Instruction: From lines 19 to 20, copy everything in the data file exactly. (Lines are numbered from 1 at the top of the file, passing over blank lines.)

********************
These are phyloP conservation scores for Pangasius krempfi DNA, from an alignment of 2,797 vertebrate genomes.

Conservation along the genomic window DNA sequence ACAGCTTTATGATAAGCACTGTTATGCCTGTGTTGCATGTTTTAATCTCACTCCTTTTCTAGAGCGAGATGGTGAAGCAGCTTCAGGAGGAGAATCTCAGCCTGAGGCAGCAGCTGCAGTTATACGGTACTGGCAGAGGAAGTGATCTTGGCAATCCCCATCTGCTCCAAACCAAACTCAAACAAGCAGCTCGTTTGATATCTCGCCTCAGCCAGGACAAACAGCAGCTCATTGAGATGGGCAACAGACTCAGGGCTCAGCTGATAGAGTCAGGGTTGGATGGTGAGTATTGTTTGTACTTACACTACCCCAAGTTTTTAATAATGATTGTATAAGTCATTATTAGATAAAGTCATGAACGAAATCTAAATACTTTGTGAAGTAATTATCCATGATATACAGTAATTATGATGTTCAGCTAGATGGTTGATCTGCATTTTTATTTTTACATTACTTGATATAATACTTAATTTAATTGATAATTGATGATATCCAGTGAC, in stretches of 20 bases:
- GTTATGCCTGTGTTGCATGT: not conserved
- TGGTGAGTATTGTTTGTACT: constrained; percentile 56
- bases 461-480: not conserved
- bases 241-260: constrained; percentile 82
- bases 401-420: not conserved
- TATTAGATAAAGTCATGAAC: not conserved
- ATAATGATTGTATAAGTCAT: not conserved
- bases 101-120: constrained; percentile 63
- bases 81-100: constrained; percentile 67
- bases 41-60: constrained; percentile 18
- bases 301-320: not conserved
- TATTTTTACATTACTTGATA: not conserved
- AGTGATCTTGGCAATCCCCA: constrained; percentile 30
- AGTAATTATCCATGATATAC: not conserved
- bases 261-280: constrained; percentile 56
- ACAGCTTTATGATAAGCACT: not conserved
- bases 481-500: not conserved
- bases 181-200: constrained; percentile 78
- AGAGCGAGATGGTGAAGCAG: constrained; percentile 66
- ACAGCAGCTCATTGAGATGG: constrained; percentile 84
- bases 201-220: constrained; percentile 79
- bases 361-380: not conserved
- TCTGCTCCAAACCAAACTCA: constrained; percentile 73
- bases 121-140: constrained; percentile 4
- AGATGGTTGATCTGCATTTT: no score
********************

- bases 481-500: not conserved
- bases 181-200: constrained; percentile 78